Romani women have also a voice. Some of them are opinion leaders; they run organizations and cooperate with each other. They are part of international networks. They are well prepared and ready to address rather sensitive issues. Apart from traditional issues like domestic violence or gender discrimination, some of them opened the debate on issues considered until now taboo such as relations between males and females, research on traditional practices (virginity), homosexuality within the Roma community, and many others.

There is no doubt that within the poorest group disparities between the level of education of girls and boys still exist and need to be addressed. But this does not put Romani women in a clearly subordinated or powerless position in her community. She is the mother of her children and the wife of her husband and as such she has the obligation to take care of the family. But beyond this, they are expected to help their husbands and bring money in the house. The proverbial jealousy of the Roma man who prohibits his wife to work because does not want her to see other men, is just another exaggeration. In the Roma family, as in any other family in the world, when women go out men might be jealous, - and there might be a certain pressure coming from the extended family to keep women home. However, these cases are the exception rather than the rule. It would be unwise to generalize and say that Romani women cannot work because their husbands or their families would not permit them to do so. There are many Romani women who work in factories (e.g. in textile factories, tobacco enterprises).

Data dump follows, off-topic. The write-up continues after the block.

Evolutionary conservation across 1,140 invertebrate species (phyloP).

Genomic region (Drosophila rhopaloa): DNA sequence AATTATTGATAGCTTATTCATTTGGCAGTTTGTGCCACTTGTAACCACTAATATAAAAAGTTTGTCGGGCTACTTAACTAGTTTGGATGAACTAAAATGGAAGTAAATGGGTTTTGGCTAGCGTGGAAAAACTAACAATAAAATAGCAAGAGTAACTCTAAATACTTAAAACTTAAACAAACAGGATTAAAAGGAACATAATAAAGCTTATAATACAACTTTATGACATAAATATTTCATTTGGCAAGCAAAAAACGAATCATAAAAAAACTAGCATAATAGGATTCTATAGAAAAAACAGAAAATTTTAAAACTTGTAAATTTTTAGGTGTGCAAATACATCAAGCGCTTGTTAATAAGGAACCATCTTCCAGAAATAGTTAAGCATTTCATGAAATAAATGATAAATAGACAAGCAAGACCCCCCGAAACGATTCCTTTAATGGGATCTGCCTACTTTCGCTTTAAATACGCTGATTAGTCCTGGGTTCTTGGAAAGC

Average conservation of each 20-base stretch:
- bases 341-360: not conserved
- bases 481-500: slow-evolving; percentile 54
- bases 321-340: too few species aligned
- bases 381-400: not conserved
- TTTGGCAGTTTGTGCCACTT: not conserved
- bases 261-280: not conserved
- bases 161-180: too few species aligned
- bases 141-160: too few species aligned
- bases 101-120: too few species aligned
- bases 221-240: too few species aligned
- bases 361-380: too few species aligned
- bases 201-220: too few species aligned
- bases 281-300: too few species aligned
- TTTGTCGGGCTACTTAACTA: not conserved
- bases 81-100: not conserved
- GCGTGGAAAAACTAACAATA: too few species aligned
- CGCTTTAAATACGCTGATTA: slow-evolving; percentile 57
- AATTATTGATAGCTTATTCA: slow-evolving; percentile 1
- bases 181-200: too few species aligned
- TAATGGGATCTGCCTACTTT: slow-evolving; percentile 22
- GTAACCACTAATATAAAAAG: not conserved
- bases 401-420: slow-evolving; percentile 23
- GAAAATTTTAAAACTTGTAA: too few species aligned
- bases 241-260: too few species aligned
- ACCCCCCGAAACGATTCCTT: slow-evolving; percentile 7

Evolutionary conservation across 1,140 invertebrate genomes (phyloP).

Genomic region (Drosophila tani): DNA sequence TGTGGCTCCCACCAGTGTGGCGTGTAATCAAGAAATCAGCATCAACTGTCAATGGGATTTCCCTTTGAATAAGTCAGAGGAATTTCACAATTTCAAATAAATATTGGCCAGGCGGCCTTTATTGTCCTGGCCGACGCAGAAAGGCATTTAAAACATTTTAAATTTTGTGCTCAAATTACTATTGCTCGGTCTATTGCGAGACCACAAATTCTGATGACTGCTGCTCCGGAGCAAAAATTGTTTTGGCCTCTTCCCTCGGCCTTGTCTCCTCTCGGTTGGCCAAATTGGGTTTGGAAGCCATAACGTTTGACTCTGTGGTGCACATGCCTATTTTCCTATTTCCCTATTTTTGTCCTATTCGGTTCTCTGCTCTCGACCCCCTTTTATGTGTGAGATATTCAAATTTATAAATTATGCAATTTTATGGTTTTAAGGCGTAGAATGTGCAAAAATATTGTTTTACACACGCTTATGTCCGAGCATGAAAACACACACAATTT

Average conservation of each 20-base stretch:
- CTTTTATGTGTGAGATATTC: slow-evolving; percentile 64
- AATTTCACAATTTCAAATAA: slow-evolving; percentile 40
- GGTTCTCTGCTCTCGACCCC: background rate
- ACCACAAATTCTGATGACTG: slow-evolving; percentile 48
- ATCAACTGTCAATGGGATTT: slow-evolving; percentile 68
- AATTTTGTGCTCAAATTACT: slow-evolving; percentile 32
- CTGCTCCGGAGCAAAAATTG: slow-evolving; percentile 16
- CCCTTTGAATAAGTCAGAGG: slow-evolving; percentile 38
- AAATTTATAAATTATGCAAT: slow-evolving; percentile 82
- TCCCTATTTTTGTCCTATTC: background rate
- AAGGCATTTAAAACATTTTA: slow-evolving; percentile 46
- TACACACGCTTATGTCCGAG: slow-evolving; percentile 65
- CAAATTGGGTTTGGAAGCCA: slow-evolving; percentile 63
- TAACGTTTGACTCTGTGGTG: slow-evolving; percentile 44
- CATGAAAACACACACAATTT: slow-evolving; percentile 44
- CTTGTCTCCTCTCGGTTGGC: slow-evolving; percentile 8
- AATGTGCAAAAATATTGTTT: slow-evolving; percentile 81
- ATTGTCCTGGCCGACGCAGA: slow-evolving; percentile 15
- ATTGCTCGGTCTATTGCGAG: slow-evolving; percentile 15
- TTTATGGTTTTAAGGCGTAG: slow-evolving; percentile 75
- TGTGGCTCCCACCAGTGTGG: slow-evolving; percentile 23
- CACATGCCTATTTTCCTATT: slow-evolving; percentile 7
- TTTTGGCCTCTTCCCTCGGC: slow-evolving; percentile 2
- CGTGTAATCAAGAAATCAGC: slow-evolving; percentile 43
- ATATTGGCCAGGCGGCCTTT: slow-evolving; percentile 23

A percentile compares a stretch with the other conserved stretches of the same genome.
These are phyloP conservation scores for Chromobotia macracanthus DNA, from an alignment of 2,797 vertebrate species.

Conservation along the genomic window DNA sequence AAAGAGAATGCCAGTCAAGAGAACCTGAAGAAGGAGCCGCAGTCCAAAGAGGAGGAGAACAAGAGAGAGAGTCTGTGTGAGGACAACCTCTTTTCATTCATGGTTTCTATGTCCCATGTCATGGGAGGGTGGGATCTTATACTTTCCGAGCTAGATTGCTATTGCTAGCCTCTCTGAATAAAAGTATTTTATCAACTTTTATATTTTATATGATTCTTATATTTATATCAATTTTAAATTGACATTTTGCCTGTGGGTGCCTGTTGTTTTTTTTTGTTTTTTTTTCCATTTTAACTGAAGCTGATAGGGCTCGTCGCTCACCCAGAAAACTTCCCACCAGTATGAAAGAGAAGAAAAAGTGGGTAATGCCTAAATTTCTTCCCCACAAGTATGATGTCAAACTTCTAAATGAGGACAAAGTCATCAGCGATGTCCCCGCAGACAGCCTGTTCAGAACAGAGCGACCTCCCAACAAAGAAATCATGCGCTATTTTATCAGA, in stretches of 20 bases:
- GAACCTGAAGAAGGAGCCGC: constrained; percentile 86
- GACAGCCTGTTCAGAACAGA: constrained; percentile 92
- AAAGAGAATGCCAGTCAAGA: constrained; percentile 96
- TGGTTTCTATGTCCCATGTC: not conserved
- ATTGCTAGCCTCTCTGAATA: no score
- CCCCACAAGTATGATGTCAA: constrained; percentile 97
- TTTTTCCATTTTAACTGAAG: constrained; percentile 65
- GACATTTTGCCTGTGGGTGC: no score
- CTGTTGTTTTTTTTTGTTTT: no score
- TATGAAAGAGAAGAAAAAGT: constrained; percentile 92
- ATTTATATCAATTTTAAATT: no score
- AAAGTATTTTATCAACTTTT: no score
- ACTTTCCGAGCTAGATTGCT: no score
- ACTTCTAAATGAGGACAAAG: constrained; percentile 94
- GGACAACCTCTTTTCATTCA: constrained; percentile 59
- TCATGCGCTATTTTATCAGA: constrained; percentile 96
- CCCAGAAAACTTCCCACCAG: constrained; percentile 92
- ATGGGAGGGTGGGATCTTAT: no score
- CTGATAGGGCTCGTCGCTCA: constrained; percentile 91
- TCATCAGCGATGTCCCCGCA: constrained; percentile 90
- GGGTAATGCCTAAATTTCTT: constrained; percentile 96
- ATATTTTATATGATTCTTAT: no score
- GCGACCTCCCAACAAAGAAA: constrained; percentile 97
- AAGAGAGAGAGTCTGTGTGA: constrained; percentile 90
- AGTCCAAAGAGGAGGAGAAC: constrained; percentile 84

In the families of street sellers, women share the work equally with men. They buy the products together, transport them and sell them together. Very often the women the ones who deal with the police, trade inspectors and other authorities for various reasons: because they have clean criminal records, because they have better communication skills, etc.38 As a rule, the women administrate the money because they are considered wiser and can be trusted to make sure that kids will have food on the table every day. When men are going out they ask money from their wives and receive a limited amount39.